Vancouver – The BC Centre for Disease Control (BCCDC) is warning raw shellfish consumers to take steps to protect their health following an increase in cases of norovirus associated with consumption of raw BC oysters.
Since early March 2018, approximately 40 cases of acute gastrointestinal illness have been reported to public health authorities in BC. All of the ill people reported consuming raw BC oysters. Laboratory testing has confirmed the presence of norovirus in some of the cases and it is suspected in the others. The investigation is ongoing.
In order to kill norovirus and other pathogens, the BCCDC recommends consumers cook oysters thoroughly, to an internal temperature of 90˚C (degrees Celsius) for 90 seconds. Consumption of raw oysters is not encouraged.
Two oyster farms implicated in the outbreak have been closed by federal authorities.
In late 2016 and early 2017, 347 norovirus outbreak cases associated with raw or undercooked BC oysters were reported in BC, Alberta and Ontario. The outbreak was declared over in April, 2017. Learn more in the BCCDC’s Annual Summary of Reportable Diseases
, under Norovirus
While the precise sources of contamination have not been identified, human sewage in the marine environment is currently believed to be the most plausible cause of shellfish contamination.
Anyone becoming ill with diarrhea and vomiting after eating shellfish should call BC HealthLink at 811. If symptoms are severe or persist, they should see their physician. Oyster-related illness can be reported to your local health authority for investigation and follow-up.
For most people, norovirus is a self-limiting illness and people will recover on their own with proper hydration and rest. On rare occasions, dehydration may be severe and require medical attention.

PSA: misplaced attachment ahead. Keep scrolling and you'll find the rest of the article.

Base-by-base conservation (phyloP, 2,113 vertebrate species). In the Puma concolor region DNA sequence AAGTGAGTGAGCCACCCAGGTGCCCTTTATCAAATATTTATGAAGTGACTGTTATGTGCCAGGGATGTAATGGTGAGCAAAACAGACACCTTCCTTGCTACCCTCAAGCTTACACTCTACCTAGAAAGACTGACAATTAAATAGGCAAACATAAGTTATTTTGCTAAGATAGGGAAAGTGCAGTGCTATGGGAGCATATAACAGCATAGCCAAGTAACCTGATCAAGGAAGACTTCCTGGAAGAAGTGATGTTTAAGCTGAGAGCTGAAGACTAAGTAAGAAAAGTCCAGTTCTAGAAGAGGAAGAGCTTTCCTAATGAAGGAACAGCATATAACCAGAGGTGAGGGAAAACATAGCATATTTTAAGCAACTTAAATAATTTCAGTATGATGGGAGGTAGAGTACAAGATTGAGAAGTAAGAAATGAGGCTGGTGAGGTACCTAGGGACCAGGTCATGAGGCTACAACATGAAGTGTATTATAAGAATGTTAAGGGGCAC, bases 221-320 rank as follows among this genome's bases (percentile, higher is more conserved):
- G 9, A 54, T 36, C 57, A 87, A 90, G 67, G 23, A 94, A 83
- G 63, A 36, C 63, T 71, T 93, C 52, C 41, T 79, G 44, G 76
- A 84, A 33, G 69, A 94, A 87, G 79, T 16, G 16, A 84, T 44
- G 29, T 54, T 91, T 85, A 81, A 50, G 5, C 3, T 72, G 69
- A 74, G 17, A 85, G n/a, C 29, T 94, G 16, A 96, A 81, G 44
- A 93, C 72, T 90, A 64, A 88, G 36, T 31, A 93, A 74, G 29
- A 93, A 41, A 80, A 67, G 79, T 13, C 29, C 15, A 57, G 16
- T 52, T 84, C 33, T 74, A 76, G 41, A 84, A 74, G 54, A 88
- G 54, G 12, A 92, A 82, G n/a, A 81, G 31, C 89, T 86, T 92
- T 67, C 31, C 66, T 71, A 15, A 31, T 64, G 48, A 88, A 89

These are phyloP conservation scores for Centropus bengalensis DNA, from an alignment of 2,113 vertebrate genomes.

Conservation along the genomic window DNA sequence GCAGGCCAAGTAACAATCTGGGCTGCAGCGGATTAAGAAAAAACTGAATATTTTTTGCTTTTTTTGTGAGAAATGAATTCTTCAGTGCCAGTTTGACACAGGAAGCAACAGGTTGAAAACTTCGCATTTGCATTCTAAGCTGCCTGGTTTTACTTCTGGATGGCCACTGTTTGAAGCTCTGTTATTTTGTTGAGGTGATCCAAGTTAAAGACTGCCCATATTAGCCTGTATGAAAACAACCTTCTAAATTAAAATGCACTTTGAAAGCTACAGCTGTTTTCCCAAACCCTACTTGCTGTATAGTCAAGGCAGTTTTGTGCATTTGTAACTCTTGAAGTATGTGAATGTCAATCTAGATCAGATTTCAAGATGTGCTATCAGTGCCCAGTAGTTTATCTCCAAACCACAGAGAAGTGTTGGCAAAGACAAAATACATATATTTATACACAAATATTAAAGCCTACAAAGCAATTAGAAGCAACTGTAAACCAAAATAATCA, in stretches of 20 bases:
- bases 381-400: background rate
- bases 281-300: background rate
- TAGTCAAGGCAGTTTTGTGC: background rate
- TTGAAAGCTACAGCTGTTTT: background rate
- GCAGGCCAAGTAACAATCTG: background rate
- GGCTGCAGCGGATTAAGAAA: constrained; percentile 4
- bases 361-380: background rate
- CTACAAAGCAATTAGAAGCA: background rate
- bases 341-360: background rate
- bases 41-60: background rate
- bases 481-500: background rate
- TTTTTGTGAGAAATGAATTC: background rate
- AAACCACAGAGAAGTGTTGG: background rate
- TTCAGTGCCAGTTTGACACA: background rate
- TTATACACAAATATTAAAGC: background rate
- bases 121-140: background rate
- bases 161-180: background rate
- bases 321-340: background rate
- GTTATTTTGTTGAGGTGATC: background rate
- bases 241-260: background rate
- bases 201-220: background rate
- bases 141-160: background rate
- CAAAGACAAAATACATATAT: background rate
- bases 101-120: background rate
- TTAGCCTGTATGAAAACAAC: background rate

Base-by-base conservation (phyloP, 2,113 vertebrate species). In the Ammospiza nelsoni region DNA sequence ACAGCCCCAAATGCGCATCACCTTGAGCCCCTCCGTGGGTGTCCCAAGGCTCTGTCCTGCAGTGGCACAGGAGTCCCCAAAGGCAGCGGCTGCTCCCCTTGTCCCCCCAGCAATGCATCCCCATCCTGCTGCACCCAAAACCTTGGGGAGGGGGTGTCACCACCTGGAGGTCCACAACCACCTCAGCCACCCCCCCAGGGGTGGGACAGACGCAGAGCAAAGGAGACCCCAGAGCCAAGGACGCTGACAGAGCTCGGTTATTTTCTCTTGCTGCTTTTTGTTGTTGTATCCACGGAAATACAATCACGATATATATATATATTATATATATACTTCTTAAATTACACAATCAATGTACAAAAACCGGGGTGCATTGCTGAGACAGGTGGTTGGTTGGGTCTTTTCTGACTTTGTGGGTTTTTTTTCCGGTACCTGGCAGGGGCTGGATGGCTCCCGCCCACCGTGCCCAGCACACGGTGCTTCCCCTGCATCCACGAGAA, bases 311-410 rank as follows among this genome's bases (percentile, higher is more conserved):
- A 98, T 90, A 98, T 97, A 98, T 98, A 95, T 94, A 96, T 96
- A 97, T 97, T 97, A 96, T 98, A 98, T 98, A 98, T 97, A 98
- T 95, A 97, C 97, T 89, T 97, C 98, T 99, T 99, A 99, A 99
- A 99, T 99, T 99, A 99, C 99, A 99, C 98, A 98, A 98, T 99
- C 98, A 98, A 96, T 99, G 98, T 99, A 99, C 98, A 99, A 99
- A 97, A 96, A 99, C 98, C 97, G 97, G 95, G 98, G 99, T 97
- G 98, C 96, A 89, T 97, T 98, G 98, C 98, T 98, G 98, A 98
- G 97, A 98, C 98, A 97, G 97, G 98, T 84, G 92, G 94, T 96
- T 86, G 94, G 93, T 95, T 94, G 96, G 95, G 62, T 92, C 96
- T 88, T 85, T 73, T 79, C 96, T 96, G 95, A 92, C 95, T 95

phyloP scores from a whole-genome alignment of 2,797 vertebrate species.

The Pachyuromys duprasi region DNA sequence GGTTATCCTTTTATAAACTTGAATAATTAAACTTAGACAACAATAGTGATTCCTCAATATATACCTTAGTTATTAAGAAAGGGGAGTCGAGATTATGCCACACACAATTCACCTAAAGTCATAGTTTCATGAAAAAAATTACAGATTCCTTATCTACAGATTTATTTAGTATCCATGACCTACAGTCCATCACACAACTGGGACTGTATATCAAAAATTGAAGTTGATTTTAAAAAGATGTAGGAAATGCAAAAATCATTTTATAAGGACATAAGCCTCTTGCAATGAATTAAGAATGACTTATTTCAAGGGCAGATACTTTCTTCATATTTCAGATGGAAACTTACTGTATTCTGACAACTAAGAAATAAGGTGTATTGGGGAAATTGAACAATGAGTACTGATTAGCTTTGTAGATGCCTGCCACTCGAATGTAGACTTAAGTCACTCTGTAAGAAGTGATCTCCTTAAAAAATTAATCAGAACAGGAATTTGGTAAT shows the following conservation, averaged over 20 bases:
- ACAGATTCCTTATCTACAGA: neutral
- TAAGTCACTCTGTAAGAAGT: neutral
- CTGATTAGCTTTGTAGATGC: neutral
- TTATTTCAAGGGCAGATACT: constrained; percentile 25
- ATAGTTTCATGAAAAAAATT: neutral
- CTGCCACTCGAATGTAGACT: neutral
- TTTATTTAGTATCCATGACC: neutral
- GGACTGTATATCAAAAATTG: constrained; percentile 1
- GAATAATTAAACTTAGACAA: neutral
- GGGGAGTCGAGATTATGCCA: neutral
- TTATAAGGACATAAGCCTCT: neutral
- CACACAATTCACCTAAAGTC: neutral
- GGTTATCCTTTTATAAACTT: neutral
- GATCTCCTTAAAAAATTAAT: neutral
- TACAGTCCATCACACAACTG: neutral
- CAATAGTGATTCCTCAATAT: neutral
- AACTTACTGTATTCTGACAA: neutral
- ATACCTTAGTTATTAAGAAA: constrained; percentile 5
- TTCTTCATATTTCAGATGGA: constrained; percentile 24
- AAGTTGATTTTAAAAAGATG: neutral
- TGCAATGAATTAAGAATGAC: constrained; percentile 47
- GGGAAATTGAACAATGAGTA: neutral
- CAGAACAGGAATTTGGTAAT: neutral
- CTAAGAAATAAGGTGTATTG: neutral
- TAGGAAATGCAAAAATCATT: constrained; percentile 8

Learn more about Norovirus:
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The BC Centre for Disease Control, an agency of the Provincial Health Services Authority, provides public health leadership through surveillance, detection, treatment, prevention and consultation services. The Centre provides diagnostic and treatment services for people with diseases of public health importance, and analytical and policy support to all levels of government and health authorities. The BCCDC also provides health promotion and prevention services to reduce the burden of chronic disease and preventable injury. For more, visit www.bccdc.ca or follow us on Twitter @CDCofBC.
The Provincial Health Services Authority (PHSA) plans, manages and evaluates selected specialty and province-wide health care services across BC, working with the five geographic health authorities to deliver province-wide solutions that improve the health of British Columbians. For more information, visit www.phsa.ca or follow us on Twitter @PHSAofBC.
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